Here are some things we can do:

  • If you are here as an advocate, a campaigner, or a journalist, raise your voice, and shine a light to increase awareness and demand greater investment in women and girls’ nutrition.
  • If you work for an organization delivering services to people – think about how nutrition can be integrated into your work. Are we missing opportunities to empower women and girls?
  • If you are a decision-maker at country level – think about how to put women and girls’ nutrition at the heart of planning, budgeting and action.
  • And, if you represent a donor – Thank you for your increasing focus on women and girls. That creates an opportunity. Now let’s take it up a notch and – with intention and determination – do everything we can to remove the brakes of malnutrition keeping women and girls back. They aren’t passive recipients of nutrition interventions but – at full power – women and girls are the main force, within a movement that will bring about the end of malnutrition once and for all.  It cannot be done without them. Ending malnutrition starts with women and girls.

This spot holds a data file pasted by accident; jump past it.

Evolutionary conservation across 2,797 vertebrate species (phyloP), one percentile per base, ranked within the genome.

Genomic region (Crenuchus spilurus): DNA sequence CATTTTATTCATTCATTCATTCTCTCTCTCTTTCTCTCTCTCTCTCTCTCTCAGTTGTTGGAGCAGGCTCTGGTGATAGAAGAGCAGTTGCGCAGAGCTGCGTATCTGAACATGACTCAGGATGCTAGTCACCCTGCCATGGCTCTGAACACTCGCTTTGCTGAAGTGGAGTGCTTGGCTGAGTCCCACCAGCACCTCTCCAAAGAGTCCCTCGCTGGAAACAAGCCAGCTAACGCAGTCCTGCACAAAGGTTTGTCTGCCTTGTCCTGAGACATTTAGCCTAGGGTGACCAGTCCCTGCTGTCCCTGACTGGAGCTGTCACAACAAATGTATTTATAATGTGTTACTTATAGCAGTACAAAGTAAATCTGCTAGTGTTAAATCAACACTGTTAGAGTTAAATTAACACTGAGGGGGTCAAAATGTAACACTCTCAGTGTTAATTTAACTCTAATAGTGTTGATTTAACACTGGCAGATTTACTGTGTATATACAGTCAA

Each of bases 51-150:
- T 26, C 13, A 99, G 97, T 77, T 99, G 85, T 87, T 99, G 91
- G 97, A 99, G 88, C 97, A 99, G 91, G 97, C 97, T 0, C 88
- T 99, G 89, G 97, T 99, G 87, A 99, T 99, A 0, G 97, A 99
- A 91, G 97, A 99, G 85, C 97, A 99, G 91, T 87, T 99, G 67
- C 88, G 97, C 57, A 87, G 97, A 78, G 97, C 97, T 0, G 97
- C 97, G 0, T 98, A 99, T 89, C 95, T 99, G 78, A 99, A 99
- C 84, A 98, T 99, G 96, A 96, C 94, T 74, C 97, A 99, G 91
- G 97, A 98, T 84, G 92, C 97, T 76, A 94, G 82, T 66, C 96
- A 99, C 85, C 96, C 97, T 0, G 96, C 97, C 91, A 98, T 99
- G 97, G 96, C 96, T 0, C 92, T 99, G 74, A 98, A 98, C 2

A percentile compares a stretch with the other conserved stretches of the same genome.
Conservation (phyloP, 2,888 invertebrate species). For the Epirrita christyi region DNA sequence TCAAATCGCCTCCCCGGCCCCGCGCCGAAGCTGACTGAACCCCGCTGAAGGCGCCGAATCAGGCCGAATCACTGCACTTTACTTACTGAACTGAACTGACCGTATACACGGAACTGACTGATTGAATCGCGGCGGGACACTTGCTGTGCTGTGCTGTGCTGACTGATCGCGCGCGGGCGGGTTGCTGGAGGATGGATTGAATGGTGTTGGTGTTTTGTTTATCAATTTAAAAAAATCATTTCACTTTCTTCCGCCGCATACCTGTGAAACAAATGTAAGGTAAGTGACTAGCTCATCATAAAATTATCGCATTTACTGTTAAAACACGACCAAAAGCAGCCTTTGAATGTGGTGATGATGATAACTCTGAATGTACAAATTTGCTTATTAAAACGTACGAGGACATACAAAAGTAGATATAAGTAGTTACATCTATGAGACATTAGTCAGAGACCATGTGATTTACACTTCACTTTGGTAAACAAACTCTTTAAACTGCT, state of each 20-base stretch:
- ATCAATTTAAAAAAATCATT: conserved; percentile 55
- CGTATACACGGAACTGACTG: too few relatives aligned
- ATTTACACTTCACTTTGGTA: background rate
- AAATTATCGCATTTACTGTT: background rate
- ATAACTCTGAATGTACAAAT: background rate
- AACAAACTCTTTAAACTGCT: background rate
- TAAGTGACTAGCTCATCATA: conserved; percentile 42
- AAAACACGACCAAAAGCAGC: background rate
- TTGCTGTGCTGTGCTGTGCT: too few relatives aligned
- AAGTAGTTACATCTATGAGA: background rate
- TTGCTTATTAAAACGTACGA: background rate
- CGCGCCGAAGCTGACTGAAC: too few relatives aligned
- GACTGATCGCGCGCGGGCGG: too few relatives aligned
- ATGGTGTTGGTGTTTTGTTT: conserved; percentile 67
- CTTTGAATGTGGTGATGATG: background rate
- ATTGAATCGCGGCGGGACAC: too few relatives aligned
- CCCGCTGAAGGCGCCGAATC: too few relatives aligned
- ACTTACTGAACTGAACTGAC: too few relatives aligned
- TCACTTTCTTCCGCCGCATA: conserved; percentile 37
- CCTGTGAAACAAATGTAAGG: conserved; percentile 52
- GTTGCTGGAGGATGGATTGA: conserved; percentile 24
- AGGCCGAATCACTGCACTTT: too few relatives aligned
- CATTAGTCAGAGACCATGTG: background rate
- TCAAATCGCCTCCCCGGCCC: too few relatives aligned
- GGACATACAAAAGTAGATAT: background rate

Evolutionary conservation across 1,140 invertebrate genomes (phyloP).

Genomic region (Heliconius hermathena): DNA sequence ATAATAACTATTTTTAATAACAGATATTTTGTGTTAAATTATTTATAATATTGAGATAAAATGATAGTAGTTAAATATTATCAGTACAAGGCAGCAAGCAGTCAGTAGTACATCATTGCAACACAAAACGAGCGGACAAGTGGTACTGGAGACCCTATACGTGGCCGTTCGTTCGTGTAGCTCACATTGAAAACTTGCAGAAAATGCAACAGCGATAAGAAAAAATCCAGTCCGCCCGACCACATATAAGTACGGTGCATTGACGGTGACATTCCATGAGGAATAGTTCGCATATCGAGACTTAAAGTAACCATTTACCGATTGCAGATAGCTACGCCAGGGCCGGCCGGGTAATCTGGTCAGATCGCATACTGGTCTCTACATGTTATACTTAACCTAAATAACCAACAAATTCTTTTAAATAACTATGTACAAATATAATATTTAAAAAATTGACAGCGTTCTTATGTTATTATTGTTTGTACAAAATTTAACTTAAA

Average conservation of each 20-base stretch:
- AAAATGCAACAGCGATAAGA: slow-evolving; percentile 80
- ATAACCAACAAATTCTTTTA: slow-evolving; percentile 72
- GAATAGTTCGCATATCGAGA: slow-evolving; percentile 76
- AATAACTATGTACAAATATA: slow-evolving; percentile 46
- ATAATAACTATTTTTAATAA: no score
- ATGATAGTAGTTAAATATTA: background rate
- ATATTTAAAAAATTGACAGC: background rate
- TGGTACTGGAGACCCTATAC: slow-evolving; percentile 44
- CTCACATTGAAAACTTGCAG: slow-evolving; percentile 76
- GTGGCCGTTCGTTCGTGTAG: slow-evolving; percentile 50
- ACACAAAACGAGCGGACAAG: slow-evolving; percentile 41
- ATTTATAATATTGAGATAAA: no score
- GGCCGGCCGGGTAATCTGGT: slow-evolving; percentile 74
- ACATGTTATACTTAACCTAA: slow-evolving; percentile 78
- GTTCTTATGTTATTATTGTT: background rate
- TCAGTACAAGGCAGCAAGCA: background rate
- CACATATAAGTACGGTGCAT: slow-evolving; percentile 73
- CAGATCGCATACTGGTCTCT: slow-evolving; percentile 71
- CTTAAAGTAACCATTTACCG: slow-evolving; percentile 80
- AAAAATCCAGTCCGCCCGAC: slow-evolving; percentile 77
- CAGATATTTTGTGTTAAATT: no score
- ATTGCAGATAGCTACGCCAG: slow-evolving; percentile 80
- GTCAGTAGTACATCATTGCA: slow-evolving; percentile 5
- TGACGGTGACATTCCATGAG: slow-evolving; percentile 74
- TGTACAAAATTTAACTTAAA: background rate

If we put all of our voices together to drive this issue forward – we can help fundamentally change the status quo for women and girls.

We can reverse injustice, tackle a foundational women’s empowerment issue, and move towards a much better world.

That is the power of focusing on nutrition.

Imagine what would happen to our world if we could help light the full candle power of one billion women and girls through better nutrition.

Imagine a world where all women and girls are healthy, strong, and thriving.

I want to see that world – do you want to see that world?

Then let’s make it happen.

Let’s focus on Women’s Nutrition Now!

[bctt tweet=”Imagine a world where all women & girls are healthy, strong, thriving. #1BillionCandles #WomensNutritionNow #WD2016 ” username=”NutritionIntl”]